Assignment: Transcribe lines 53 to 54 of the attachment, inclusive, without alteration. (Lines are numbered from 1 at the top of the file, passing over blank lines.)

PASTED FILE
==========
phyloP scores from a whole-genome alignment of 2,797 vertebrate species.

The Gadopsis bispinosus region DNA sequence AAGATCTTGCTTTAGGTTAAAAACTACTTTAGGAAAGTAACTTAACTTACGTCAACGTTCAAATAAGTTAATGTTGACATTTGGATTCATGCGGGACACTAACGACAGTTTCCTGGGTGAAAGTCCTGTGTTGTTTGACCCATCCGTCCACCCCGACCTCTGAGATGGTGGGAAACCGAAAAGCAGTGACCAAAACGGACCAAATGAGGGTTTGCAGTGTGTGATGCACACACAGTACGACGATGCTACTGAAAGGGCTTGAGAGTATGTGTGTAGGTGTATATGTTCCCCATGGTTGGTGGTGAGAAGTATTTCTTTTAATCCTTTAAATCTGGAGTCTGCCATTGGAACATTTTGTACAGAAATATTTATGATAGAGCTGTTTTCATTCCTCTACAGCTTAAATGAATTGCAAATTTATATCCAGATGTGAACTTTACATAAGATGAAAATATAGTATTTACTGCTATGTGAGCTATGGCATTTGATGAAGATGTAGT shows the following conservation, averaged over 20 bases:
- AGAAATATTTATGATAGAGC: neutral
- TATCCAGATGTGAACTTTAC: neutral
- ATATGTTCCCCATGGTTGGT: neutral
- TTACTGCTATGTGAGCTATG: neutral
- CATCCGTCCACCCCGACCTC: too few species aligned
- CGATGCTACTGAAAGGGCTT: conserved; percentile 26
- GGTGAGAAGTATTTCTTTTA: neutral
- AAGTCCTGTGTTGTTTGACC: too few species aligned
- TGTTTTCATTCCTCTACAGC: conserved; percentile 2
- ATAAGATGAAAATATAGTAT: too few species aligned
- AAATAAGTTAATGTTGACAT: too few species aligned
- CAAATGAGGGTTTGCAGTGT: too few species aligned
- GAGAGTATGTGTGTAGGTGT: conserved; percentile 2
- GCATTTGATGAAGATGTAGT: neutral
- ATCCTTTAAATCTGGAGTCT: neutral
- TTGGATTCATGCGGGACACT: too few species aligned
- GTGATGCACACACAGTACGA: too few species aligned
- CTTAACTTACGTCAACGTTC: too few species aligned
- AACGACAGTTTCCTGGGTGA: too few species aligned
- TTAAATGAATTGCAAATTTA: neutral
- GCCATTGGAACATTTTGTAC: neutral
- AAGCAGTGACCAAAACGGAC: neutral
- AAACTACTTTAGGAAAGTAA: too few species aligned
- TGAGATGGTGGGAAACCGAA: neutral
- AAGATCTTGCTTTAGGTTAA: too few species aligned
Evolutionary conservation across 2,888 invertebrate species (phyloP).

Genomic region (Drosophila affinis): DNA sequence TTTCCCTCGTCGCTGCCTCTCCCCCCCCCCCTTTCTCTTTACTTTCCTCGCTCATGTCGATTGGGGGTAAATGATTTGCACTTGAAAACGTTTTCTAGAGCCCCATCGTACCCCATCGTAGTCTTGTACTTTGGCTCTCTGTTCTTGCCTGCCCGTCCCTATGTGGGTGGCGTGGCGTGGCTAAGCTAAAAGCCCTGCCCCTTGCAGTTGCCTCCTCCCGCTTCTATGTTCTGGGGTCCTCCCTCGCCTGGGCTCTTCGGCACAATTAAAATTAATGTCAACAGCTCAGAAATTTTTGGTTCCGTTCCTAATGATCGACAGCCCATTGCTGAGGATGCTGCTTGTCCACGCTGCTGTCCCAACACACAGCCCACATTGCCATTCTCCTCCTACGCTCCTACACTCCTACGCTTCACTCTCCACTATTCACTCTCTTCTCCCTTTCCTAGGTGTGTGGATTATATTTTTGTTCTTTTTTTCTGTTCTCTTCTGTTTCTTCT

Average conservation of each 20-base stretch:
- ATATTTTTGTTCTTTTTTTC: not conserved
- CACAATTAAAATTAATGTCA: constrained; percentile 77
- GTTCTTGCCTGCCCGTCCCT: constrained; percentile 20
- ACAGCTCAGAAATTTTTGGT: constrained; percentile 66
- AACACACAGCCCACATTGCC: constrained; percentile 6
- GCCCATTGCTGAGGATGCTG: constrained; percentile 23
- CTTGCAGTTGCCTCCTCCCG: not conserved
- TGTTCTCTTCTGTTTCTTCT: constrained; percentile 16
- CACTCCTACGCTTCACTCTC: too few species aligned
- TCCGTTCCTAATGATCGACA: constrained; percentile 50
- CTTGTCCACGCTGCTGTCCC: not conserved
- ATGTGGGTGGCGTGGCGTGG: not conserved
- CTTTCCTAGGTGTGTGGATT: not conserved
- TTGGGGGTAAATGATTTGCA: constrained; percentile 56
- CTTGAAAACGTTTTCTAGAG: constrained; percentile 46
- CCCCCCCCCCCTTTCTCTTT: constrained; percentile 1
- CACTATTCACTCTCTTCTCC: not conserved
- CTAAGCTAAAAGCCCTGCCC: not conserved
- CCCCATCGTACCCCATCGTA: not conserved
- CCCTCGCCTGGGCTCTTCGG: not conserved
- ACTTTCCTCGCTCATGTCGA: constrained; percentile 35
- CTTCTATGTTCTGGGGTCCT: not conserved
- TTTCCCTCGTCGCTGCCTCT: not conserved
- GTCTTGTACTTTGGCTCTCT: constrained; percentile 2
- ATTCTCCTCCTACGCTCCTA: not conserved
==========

- TTTCCCTCGTCGCTGCCTCT: not conserved
- GTCTTGTACTTTGGCTCTCT: constrained; percentile 2